Easter Seals
Nonprofit organization offering services for individuals with disabilities and their families. Primary services include medical rehabilitation, early intervention, physical and occupational therapy, speech and hearing therapy, child care, recreation, and transition.


Parents' Guide to Hearing Loss (CDC)
Comprehensive section on hearing information for families, professionals, and programs. Resources and a glossary of related terms; Centers for Disease Control and Prevention.

Learning About Hearing Loss - A Roadmap for Families (NCHAM) (PDF Document 347 KB)
Graphic representation of the path to learning about hearing loss, from a positive newborn hearing screen to 6 months of age; National Center for Hearing Assessment and Management.

Learning about Hearing Loss - A Roadmap for Families (NCHAM) (Spanish) (PDF Document 287 KB)
Spanish language graphic representation of the path to learning about hearing loss, from a positive newborn hearing screen to 6 months of age; National Center for Hearing Assessment and Management.

Newborn Hearing Screening (My Baby's Hearing)
Information about specific aspects of newborn hearing screening; Boys Town National Research Hospital.

Glossary of Hearing Terms (My Baby's Hearing)
Definitions of more than 110 terms related to hearing and hearing loss; Boystown National Research Hospital.

Resources for Parents of Children Who are Deaf or Hard of Hearing (EHDI-PALS)
Information and questions to ask of your hearing and health providers; Early Hearing Detection and Intervention-Pediatric Audiology Links to Services.

Hearing Tests (My Baby's Hearing)
Overview of hearing testing in children; Boys Town National Research Hospital.

Nonsyndromic Deafness (Genetics Home Reference)
Wealth of information, and links to more information, about hearing impairments that are not associated with genetic syndromes; sponsored by the National Library of Medicine.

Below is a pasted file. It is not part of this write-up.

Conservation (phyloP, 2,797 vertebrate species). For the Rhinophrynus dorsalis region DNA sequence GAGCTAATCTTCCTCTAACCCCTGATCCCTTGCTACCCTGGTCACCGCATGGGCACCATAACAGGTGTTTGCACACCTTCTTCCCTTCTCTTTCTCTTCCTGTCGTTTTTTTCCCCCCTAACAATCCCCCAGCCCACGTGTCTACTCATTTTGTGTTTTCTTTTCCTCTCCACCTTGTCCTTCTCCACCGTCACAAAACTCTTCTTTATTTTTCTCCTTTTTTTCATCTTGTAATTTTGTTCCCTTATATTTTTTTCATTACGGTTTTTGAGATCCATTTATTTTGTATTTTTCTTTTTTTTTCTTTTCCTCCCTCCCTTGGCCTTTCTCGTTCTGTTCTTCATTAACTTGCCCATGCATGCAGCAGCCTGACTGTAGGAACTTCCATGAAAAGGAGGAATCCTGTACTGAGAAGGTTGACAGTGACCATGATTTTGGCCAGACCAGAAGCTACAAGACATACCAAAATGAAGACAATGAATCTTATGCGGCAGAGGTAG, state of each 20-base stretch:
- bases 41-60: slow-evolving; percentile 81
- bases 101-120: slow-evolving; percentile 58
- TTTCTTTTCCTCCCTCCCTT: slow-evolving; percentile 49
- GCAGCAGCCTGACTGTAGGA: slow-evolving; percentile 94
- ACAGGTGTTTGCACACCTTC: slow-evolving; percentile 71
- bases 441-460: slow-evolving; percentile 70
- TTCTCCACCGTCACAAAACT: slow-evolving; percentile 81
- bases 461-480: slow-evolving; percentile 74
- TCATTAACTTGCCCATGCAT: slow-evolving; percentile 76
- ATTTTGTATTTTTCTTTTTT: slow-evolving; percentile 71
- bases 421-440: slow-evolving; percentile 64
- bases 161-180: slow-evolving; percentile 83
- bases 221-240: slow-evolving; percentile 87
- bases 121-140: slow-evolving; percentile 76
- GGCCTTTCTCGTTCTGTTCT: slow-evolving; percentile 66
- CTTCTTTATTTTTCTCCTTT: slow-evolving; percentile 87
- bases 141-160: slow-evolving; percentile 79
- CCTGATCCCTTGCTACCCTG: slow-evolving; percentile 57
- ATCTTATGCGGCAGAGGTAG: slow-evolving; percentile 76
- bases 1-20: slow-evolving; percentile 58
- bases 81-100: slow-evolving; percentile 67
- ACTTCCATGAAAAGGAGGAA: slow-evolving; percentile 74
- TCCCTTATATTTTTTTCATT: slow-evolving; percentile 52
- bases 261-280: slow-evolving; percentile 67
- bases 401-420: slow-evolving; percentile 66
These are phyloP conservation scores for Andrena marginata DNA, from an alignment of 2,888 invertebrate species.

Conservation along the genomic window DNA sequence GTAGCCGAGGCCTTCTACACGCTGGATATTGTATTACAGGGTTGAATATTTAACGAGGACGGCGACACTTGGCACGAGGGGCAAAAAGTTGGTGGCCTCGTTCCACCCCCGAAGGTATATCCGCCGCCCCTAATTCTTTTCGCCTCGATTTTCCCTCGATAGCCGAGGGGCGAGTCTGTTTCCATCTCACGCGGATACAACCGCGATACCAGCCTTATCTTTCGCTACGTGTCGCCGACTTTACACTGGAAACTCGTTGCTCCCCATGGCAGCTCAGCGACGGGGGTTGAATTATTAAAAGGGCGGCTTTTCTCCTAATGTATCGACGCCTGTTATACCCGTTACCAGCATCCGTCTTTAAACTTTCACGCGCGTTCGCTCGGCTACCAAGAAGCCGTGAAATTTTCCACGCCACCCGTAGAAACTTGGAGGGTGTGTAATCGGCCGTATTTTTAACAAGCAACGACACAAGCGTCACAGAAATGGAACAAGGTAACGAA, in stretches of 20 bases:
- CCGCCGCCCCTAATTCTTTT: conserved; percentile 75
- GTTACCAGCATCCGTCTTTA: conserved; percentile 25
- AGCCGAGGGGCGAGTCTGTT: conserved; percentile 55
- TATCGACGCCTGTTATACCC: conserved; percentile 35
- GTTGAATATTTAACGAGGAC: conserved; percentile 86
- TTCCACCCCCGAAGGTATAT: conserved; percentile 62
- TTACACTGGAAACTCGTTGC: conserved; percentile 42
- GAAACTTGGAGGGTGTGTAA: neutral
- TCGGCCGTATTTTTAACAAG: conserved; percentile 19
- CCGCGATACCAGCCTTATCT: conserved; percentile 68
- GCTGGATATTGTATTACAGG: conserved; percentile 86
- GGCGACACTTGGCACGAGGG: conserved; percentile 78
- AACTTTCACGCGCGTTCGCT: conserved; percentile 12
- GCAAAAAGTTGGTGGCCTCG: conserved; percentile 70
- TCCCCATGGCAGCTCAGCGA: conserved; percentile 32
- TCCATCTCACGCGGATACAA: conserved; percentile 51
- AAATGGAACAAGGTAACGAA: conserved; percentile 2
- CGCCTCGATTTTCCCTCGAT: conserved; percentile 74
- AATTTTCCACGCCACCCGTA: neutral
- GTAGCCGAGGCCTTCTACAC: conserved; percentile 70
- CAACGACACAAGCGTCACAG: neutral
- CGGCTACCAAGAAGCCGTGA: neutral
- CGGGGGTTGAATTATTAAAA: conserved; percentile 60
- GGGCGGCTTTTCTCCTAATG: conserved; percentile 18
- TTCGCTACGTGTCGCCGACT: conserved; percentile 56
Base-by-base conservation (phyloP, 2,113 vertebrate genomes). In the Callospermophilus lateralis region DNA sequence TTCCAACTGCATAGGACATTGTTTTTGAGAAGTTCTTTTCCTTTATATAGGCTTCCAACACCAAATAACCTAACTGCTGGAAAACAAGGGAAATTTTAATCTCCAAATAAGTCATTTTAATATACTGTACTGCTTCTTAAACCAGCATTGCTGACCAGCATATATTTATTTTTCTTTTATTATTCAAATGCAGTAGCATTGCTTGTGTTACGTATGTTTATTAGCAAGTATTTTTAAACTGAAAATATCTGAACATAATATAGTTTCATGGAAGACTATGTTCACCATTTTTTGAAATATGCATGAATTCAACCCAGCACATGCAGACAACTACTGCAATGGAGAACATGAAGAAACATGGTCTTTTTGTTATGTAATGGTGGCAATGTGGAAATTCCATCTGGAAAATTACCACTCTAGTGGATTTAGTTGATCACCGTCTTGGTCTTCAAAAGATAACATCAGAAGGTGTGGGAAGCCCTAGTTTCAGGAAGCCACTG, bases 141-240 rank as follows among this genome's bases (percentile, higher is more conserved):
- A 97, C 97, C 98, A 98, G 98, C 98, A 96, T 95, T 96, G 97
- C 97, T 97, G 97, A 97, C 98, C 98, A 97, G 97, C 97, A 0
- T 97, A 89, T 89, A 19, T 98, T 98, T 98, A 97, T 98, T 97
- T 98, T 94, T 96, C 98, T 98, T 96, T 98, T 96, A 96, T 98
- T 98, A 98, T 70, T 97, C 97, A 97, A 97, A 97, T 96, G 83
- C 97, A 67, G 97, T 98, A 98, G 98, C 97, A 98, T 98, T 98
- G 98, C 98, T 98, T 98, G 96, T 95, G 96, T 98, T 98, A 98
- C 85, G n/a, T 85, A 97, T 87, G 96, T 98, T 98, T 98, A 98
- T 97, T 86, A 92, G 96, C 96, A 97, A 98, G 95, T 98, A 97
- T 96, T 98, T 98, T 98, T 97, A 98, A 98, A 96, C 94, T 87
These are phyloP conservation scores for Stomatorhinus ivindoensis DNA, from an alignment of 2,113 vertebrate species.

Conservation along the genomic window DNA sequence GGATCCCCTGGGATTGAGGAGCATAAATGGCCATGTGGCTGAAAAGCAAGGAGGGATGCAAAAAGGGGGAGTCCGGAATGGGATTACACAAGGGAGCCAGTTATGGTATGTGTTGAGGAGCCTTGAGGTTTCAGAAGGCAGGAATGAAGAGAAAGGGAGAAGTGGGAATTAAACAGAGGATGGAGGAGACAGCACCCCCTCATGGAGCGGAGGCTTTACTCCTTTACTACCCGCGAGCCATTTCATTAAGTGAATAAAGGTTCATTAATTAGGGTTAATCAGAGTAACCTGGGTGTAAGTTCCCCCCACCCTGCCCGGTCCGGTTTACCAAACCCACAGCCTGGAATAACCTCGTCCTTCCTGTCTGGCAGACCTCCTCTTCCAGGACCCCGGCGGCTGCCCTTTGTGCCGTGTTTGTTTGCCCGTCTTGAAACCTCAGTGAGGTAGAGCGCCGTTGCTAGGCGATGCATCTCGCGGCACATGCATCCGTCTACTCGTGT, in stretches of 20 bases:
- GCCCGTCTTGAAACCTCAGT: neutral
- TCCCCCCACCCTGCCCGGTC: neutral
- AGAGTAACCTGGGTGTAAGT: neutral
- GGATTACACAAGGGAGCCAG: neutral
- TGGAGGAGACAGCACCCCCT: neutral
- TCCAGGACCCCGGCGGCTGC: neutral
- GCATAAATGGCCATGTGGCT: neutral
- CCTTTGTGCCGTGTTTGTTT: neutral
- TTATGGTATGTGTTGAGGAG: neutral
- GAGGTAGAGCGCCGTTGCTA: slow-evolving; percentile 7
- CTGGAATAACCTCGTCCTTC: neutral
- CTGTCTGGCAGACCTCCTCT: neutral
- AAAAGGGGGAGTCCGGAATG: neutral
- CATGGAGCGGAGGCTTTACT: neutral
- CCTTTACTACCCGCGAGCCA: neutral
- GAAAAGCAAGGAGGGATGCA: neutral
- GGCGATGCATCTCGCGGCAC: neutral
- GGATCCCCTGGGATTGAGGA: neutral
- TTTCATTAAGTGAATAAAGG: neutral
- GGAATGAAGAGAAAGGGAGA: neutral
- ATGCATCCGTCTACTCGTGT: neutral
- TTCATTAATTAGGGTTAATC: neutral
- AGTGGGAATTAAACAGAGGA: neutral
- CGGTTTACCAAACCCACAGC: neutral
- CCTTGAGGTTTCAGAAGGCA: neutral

Hearing Loss, Genetics, and Your Child Brochure (ACMG) (PDF Document 1.5 MB)
Two-page brochure for families about children with hearing loss and determining a genetic cause; American College of Medical Genetics.

Hearing Loss, Genetics, and Your Child Brochure (ACMG) (Spanish) (PDF Document 1.4 MB)
Two-page brochure, in Spanish, with information for families about hearing loss in children and determining genetic causes; American College of Medical Genetics.

Hearing Problems in Children (MedlinePlus)
Overview and extensive links to vetted sites with more information; National Library of Medicine.

Trauma Treatment Needs of Deaf Children and the Hearing Children of Deaf Parents (PDF Document 430 KB)
Enhances opportunities for deaf and hard-of-hearing children who experience traumatic stress to receive treatment tailored to their individual, cultural, and communicative needs; National Child Traumatic Stress Network.

Alexander Graham Bell Association
One of the oldest and most comprehensive organizations focused on pediatric hearing loss. Educates the public about technological advances for the deaf and hearing impaired and advocates legislation.

Hearing Health Foundation
National organization whose goal is the cure and prevention of all forms of hearing loss.

Gallaudet University
The world's only university geared specifically to the needs of the deaf. Includes links to other deaf schools in the United States.

National Association of the Deaf
Advocates the civil rights of the deaf and hard-of-hearing in areas including education, employment, health care, social services, and telecommunications.

National Theatre of the Deaf